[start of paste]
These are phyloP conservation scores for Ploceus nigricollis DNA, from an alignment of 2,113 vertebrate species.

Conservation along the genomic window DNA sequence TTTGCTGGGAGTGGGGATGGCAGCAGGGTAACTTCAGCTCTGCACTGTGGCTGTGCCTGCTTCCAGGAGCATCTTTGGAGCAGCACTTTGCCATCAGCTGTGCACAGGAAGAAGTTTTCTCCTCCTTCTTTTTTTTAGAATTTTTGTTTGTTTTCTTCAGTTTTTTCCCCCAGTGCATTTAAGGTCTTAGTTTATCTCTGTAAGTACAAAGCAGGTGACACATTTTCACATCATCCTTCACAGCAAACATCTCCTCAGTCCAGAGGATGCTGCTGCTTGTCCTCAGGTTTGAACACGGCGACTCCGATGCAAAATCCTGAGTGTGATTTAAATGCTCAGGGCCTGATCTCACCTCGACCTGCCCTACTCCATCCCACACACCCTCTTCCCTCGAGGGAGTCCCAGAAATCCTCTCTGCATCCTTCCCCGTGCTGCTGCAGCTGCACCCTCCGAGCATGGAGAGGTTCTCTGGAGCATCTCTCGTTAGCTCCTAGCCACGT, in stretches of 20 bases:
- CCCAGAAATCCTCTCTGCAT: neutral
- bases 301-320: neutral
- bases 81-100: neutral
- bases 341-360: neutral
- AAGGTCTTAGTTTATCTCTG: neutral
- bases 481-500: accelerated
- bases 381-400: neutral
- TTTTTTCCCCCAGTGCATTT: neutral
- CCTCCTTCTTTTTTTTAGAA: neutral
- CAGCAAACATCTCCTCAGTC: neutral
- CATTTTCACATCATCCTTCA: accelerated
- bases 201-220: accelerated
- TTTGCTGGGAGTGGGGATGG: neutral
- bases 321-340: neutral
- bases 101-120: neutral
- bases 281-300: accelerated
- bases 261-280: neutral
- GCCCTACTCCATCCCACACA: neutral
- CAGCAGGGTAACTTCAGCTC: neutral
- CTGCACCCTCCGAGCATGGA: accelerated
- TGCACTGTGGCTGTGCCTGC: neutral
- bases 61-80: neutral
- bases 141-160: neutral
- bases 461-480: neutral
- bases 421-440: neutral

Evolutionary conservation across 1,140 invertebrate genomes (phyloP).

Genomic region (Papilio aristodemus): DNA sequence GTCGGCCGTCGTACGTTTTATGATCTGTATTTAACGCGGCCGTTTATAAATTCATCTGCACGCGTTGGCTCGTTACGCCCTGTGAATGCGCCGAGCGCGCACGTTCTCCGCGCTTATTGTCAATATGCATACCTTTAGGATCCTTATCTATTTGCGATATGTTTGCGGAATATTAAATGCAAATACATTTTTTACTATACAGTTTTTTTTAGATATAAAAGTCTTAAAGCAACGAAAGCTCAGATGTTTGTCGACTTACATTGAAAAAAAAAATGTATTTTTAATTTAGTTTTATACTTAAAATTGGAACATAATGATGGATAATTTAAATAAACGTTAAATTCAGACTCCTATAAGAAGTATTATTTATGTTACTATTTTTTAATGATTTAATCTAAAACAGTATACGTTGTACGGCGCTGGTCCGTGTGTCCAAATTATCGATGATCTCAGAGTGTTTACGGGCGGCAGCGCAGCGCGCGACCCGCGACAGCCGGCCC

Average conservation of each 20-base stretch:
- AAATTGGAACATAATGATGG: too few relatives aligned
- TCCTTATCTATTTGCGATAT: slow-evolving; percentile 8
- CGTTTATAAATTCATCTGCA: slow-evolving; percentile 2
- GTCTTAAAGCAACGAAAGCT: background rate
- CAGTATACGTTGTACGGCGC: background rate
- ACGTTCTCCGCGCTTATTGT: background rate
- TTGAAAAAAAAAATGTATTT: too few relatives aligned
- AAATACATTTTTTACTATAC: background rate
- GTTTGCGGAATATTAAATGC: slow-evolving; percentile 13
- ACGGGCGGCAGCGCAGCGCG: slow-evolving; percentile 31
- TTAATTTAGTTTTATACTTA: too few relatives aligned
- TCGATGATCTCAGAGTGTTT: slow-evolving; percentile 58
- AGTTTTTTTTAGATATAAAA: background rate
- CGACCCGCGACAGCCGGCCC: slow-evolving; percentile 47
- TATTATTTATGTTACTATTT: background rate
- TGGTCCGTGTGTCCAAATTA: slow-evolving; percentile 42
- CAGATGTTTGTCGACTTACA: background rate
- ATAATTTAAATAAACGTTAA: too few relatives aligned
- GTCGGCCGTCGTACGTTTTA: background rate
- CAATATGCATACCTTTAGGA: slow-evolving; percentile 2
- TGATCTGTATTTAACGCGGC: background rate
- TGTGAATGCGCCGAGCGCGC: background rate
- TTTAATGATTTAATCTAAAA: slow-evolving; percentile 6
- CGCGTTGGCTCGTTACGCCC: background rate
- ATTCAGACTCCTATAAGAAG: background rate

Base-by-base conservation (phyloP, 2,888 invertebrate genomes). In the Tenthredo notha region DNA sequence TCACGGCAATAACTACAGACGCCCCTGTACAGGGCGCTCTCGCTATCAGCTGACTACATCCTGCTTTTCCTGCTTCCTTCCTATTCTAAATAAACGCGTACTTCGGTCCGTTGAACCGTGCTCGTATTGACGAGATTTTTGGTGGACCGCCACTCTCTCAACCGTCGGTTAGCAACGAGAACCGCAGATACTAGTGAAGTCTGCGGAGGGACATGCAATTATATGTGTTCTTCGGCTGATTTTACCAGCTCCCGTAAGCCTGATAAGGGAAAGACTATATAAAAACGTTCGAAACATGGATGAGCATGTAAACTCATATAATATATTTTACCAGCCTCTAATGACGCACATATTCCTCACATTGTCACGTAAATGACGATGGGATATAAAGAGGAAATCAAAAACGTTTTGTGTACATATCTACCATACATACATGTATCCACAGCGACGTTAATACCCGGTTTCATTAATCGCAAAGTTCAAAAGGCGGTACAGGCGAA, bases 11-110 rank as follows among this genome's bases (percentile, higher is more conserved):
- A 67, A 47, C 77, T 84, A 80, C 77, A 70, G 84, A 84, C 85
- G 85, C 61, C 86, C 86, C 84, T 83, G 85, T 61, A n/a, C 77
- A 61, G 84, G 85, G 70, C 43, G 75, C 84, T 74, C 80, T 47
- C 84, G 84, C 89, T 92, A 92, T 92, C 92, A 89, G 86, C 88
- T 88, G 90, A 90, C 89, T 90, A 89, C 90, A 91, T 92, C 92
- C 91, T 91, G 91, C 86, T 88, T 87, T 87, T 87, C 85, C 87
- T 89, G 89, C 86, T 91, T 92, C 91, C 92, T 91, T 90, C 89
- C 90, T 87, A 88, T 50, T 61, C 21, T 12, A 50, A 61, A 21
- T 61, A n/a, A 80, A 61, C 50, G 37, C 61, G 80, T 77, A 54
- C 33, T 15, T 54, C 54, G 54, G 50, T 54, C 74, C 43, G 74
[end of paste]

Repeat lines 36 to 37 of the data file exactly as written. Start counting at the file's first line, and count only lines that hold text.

- ACGTTCTCCGCGCTTATTGT: background rate
- TTGAAAAAAAAAATGTATTT: too few relatives aligned